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Nichols College professor featured in National Geographic

DUDLEY, Mass. – The work of Mauri Pelto, PhD, professor of environmental science at Nichols College and a world-renowned glaciologist, is the subject of a National Geographic feature released today.

In August, Cassidy Randall, a reporter from National Geographic, accompanied Pelto to the North Cascades, where he has been studying the impact of climate change and heat waves on glaciers over the past four decades. They found the volume loss in 2021 to be greater than 5 percent of the total – the highest Pelto had observed since he began monitoring the glaciers 38 years ago. 

An increase in heat waves over the past two years has affected glacier regions around the world, according to Pelto, who first reported his observations in the Yukon to NASA’s Earth Observatory in 2018.  Since then, Pelto, a glaciologist on the Science Advisory Board at NASA EO, has shared his findings on the snow line rise and retreat of the Taku Glacier in Alaska, the rapid formation of melt ponds on Eagle Island Ice Cap, and the appearance of snow-free glaciers in winter on Mount Everest caused by record warmth in January.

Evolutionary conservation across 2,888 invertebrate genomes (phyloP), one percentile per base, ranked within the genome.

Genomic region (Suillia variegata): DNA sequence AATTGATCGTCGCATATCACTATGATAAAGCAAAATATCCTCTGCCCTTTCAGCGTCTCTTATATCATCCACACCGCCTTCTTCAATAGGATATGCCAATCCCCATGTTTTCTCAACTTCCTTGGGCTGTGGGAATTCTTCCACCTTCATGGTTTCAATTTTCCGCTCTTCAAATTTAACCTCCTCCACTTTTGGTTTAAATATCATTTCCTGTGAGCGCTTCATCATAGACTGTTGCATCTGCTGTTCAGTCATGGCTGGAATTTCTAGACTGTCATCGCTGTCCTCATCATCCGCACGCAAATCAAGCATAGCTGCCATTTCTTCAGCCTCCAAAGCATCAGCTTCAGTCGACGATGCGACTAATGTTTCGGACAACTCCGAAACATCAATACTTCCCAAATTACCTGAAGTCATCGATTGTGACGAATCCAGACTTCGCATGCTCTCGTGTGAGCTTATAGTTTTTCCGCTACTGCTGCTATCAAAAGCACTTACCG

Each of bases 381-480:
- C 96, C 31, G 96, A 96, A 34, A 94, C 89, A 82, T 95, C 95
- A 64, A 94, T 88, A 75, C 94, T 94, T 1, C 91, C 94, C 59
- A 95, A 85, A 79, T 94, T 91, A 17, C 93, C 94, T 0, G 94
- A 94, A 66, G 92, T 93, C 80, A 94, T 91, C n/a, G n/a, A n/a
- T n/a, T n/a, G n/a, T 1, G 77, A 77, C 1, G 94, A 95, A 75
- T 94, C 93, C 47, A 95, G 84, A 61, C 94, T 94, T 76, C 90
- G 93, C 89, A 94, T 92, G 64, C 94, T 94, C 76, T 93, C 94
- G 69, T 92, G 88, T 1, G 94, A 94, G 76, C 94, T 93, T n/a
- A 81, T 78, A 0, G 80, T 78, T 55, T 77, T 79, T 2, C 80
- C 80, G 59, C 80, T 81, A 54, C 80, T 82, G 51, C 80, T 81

Throughout his career, Pelto has extensively contributed to the body of knowledge on glaciers and is highly sought after by print and broadcast media for his expertise. The National Geographic article is just the latest publication to feature his research, which has garnered the attention and interest of scientific and mass media news outlets across five continents. 

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The mission of Nichols College is to educate and enlighten students to capitalize on their ambitions and to become impactful, forward looking global leaders.

Media Contacts:
Susan Veshi
AVP, Advancement and College Communications

 Jillian Riches
Asst. Director, Public Engagement